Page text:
For many of us today, our workplace has changed, considerably. Not just the location but the environment. Some of us sit at kitchen tables to work, some of us sit at a table in our bedrooms, and some of us (who are the lucky ones) have an actual office in our homes.
For me, the workplace and the environment has been the same for over 20 years. I am what used to be considered a remote worker or telecommuter, having spent approximately 5 years in a corporate environment as a remote project manager and trainer and 15 years self-employed as a recruiter, training designer and facilitator, working from home. So, for me, the current workplace environment is not new.
I enjoy working from a home office, although as I recall, it took some time for me, and the others in my home, to adjust. And communication was difficult. I recall several communication challenges, not the least of which was the major construction project going on outside my window. The noise was incredible. To communicate with others, over the telephone, or on conference calls, I had to get into my car, drive to a local park and join conference calls on my cell phone. Try following a PowerPoint presentation with no access to Zoom or its equivalent.
Remote work can surface a variety of communication challenges, not just with the medium, but with the words and tone we use when we are communicating over the phone. Even video calls are challenging because it is difficult to read expressions and body language. And it is difficult to listen, particularly when the entire team is on the call. Listening is a skill requiring constant work. How do you ensure active participation on the part of all those receiving the message? How do you ensure they are listening to what is being communicated? What is your measure for ensuring they hear and understand the message?
How we listen.
There are five different types of listening, according to Future Ready Leaadership programs offered by Mohawk College Enterprise (MCE). In these programs, the emphasis is on leaders’ ability to communicate with their teams by being effective listeners. They identify the different types of listening as pretend, selective, active, reflective, and empathetic.
Ever find your mind wandering off topic during conference calls or online meetings? Ever find yourself thinking about what to make for dinner tonight or how best to help your kids with their latest online assignment instead of the business topic being discussed or the issue being raised by a team member? If so, then you are pretend listening. You may be demonstrating the right body language with nodding and murmurs of assent, but your mind is elsewhere. This happens to all of us and, although it should be discouraged, we acknowledge that sometimes we just need to daydream.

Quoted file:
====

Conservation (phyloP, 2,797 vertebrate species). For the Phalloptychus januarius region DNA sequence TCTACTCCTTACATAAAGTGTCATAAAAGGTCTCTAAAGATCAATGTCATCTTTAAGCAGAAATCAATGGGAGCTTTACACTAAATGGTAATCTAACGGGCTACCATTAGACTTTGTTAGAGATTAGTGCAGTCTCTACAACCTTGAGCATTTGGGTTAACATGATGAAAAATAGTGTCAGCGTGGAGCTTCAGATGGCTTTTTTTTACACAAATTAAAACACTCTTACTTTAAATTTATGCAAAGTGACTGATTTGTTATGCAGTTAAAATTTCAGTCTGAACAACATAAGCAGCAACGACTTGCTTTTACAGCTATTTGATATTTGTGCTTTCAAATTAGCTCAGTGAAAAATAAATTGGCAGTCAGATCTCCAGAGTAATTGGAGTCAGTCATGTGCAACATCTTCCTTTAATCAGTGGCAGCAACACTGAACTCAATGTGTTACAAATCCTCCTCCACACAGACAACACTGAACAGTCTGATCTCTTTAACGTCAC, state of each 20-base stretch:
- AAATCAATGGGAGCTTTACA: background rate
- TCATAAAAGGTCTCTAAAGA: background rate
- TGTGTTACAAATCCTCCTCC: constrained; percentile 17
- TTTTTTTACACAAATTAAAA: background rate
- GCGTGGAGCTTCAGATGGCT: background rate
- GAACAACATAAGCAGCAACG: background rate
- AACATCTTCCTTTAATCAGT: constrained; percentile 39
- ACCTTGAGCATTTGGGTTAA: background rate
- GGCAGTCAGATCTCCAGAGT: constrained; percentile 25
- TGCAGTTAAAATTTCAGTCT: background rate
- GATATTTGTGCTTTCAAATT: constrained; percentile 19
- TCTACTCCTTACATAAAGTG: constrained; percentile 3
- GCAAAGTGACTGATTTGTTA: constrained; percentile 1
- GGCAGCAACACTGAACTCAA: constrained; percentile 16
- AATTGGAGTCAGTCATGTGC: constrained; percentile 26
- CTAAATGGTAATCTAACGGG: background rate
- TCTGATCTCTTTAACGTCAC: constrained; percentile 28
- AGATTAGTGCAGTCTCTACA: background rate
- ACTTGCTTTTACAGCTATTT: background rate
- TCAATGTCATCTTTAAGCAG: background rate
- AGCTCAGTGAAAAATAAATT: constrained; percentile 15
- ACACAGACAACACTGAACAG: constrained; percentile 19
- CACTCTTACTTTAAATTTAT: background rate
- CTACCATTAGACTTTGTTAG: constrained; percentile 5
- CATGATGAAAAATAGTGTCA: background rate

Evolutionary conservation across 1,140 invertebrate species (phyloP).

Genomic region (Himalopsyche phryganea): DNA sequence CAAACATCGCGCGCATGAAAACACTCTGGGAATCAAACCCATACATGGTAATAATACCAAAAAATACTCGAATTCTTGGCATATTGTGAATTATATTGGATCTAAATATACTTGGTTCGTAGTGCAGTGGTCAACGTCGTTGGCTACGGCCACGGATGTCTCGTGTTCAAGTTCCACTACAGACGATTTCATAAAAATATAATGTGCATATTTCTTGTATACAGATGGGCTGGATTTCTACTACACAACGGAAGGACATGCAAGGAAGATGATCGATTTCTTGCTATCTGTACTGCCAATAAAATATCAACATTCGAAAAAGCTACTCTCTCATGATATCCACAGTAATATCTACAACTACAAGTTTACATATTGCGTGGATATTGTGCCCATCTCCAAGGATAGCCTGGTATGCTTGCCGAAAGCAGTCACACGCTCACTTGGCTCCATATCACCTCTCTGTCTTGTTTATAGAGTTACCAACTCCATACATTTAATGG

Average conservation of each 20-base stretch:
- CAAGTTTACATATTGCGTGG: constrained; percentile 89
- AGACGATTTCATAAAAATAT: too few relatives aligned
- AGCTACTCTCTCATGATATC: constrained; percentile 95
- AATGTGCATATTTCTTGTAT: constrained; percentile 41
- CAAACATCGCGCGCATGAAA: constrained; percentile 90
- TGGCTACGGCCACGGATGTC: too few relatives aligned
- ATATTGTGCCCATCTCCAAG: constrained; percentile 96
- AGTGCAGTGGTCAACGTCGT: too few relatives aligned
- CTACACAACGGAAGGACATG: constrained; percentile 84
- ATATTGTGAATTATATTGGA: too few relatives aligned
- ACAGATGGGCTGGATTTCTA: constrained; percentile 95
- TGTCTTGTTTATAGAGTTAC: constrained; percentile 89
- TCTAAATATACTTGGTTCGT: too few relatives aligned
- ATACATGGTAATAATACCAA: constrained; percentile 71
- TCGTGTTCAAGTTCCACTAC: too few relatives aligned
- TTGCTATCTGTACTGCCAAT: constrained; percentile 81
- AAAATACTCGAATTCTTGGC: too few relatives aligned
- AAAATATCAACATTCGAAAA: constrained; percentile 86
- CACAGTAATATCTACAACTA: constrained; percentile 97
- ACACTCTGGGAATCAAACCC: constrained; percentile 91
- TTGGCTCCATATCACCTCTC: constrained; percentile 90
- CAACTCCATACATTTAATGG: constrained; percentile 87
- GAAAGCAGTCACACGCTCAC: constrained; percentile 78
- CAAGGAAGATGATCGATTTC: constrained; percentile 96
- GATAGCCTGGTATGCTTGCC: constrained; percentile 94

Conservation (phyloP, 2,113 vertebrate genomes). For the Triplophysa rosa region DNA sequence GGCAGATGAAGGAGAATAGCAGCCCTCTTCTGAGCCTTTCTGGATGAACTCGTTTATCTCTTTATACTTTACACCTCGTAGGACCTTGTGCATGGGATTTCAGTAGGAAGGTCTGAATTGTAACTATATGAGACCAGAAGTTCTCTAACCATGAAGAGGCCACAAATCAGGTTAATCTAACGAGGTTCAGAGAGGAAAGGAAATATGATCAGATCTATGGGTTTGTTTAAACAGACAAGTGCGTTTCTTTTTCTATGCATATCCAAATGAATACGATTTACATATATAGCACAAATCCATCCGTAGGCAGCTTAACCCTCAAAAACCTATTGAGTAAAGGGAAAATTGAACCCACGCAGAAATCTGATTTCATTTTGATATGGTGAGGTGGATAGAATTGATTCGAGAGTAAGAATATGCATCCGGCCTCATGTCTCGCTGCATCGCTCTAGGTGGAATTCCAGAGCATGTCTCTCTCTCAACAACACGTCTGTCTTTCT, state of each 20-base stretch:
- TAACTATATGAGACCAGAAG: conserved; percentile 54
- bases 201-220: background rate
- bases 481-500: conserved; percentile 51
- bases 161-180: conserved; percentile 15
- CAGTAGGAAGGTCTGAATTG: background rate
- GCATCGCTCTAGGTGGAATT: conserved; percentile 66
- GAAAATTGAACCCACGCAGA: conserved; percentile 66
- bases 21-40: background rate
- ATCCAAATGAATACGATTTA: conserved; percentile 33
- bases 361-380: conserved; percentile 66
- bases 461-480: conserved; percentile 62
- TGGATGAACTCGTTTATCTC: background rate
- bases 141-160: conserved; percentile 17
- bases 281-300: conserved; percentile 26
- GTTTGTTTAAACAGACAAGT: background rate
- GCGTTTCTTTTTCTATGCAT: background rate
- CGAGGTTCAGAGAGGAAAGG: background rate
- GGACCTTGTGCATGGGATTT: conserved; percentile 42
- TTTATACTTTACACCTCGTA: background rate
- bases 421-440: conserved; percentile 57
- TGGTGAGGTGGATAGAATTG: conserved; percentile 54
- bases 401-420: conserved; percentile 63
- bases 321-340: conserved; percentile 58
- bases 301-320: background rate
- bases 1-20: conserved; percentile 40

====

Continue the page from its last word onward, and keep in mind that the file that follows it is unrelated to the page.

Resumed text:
Selective listening is disruptive because we are hearing what we want to hear, interpreting what we hear in terms of our opinions, views, and attitudes about the topic rather than taking in the intent of the speaker. Simoni Lawrence, of the Canadian Football League Hamilton Ticats says, “Real communication is not always about what’s said but is always about what’s heard.” The listener may hear specific words and phrases differently than the speaker intended which may lead to misinformation, mistakes, incorrect assumptions, and decisions, and even worse, relationships being negatively affected.
Think about the current phrase ‘defunding the police’. What do we hear when we hear the word defunding? Some of us hear ‘disbanding or dismantling the current policing structure and system’, others hear ‘reducing the police budget’, and still others hear ‘redistributing the police budget to better reflect needs of the community.’
What is the intent of those asking for defunding of the police? What are we hearing from this request?
How we hear.
Active, reflective, and empathetic listening are interactive in nature. These forms of listening require active participation by both the sender and the receiver with feedback between the two parties. Participation is the act of being clear about the message being sent, and the receiver responding correctly and appropriately. Empathetic listening is regarded as the best form as it is about paying attention, listening with insight and compassion.
Even though we may understand and appreciate the concept of empathetic listening, it is difficult to continually apply. The challenge is how we perceive the world. Our perceptions may be colouring our ability to listen effectively. In her book, Dare to Lead, Brené Brown tells us these perceptions or lenses through which we view the world “… are soldered to who we are. That’s a challenge if you were raised in the majority culture – white, straight, male, middle class… – and you were likely taught that your perspective is the correct perspective and everyone else needs to adjust their lens.”
The key to empathetic listening is being able to learn from others, being able to adjust our lens by asking for, and thoughtfully considering, their input and feedback. We need to give them the opportunity to share their thoughts and feelings, ask questions to clarify our understanding, and discover what they want to see change. With this clarity of communication, we are then able to measure how effectively we respond.
Communication is a dynamic process, one that considers the message not only in terms of content, words, and tone but in how it will be delivered most effectively. With effective communication, no matter our workplace or our environment, we work to connect with others by recognizing the intent of their message, adjusting our perception, and ensuring clarity and comprehension about what is being heard.